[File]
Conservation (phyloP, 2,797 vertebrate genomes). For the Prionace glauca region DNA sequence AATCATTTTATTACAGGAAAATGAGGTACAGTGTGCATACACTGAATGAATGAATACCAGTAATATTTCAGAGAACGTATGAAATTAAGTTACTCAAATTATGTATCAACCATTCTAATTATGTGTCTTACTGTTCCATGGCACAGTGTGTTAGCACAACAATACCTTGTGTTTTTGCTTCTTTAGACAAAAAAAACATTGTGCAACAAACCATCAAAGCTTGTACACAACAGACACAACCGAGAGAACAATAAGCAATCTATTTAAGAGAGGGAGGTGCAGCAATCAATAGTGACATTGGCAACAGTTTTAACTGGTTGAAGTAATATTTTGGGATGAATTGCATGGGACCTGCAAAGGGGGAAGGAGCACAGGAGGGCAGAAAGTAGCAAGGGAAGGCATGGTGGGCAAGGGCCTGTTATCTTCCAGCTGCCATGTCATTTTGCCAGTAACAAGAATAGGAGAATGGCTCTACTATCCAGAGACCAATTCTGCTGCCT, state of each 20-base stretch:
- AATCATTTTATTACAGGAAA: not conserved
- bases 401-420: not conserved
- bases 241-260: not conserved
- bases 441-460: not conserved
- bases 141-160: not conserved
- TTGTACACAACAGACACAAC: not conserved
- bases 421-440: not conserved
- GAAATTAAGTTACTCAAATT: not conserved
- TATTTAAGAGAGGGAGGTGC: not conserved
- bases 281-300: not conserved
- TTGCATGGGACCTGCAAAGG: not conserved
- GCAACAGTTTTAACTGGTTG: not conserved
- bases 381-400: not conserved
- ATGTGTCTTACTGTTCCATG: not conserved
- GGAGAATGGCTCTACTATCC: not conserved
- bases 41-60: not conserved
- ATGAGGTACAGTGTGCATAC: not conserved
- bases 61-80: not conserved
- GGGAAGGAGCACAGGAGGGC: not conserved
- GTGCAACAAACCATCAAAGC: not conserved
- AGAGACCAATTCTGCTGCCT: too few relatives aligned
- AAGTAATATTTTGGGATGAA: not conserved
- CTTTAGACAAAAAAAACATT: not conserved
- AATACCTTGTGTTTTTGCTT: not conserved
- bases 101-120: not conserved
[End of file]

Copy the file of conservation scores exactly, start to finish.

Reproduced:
Conservation (phyloP, 2,797 vertebrate genomes). For the Prionace glauca region DNA sequence AATCATTTTATTACAGGAAAATGAGGTACAGTGTGCATACACTGAATGAATGAATACCAGTAATATTTCAGAGAACGTATGAAATTAAGTTACTCAAATTATGTATCAACCATTCTAATTATGTGTCTTACTGTTCCATGGCACAGTGTGTTAGCACAACAATACCTTGTGTTTTTGCTTCTTTAGACAAAAAAAACATTGTGCAACAAACCATCAAAGCTTGTACACAACAGACACAACCGAGAGAACAATAAGCAATCTATTTAAGAGAGGGAGGTGCAGCAATCAATAGTGACATTGGCAACAGTTTTAACTGGTTGAAGTAATATTTTGGGATGAATTGCATGGGACCTGCAAAGGGGGAAGGAGCACAGGAGGGCAGAAAGTAGCAAGGGAAGGCATGGTGGGCAAGGGCCTGTTATCTTCCAGCTGCCATGTCATTTTGCCAGTAACAAGAATAGGAGAATGGCTCTACTATCCAGAGACCAATTCTGCTGCCT, state of each 20-base stretch:
- AATCATTTTATTACAGGAAA: not conserved
- bases 401-420: not conserved
- bases 241-260: not conserved
- bases 441-460: not conserved
- bases 141-160: not conserved
- TTGTACACAACAGACACAAC: not conserved
- bases 421-440: not conserved
- GAAATTAAGTTACTCAAATT: not conserved
- TATTTAAGAGAGGGAGGTGC: not conserved
- bases 281-300: not conserved
- TTGCATGGGACCTGCAAAGG: not conserved
- GCAACAGTTTTAACTGGTTG: not conserved
- bases 381-400: not conserved
- ATGTGTCTTACTGTTCCATG: not conserved
- GGAGAATGGCTCTACTATCC: not conserved
- bases 41-60: not conserved
- ATGAGGTACAGTGTGCATAC: not conserved
- bases 61-80: not conserved
- GGGAAGGAGCACAGGAGGGC: not conserved
- GTGCAACAAACCATCAAAGC: not conserved
- AGAGACCAATTCTGCTGCCT: too few relatives aligned
- AAGTAATATTTTGGGATGAA: not conserved
- CTTTAGACAAAAAAAACATT: not conserved
- AATACCTTGTGTTTTTGCTT: not conserved
- bases 101-120: not conserved